How to Survive the Patent Cliff: Eli Lilly’s CEO at the BIO CEO & Investor Conference

Business of Biotech

Like a number of companies, Eli Lilly is confronting a wave of patent expirations called the patent cliff. The company lost U.S. patent protection on the anti-psychotic Zyprexa in the fall of 2011 and they’re facing the losses of the antidepressant Cymbalta in December of 2013 and the osteoporosis drug Evista in 2014. The loss of protection endangers the company’s ability to profit from the drugs and they could face a $25 billion loss in drug sales this year alone.

In the face of such a significant challenge, how can a company survive the patent cliff?

“A little over three years ago, we had our investor meeting in New York, and we said to our investors, ‘Look, we’re going to go through a rocky period here where we’re going to be challenged to reduce our costs as we lose significant revenue,” John Lechleiter, CEO of Eli Lilly, said during a fireside chat at the 15th annual BIO CEO & Investor Conference. “But at the same time we need to keep investing in our pipeline.”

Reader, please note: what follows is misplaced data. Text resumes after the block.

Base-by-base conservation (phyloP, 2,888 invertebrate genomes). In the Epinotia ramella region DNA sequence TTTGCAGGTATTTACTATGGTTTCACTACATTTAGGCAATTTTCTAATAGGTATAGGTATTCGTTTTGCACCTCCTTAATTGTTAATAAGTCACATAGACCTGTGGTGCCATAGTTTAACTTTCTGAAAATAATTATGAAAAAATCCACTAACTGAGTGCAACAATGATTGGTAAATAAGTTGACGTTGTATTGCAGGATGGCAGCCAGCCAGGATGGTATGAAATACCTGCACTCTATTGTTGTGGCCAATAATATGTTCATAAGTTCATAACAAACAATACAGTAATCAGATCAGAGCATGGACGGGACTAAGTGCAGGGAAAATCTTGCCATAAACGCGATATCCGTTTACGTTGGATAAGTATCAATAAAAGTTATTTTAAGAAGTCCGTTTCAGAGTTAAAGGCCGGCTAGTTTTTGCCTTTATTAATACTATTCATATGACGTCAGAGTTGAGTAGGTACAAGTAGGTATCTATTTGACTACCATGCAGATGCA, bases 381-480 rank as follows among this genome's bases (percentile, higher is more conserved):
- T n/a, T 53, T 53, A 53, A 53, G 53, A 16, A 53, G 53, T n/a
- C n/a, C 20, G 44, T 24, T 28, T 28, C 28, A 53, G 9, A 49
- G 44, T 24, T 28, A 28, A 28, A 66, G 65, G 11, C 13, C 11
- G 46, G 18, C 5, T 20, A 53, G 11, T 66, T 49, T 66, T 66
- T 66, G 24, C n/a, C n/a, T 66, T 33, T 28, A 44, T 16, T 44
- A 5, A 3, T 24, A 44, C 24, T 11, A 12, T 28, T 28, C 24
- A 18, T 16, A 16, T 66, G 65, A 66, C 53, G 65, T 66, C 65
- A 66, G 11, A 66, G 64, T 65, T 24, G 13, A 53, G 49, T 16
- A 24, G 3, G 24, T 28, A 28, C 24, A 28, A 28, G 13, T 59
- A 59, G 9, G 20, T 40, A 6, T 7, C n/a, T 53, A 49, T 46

Lilly then provided their investors with a complete outline of what to expect as well as milestones to reach through 2014.

“I didn’t take a straw poll among the people in the room that day,” Lechleiter said, “but, I don’t think we had uniform buy in!”

However, by sticking to their guidance and revamping the way the company undertakes research and development, the company went from having 7 molecules combined in Phase II and Phase III in 2004 to 36 today.

“We’re not spending five times as much on R&D! We more or less doubled our R&D budget since 2004,” Lechleiter explained.

While the maturation of their pipeline didn’t quite coincide with the loss of their patents, the company is in a much better position than they were three years ago.

“Going through this… patent cliff, forces you to come to grips, in a very significant way, with the fundamental question: what are we good at? What do we do well? What do we do better than anybody else?” Lechleiter asked. “Forget the business school, business book jargon. We’re good at discovering and developing medicines.”

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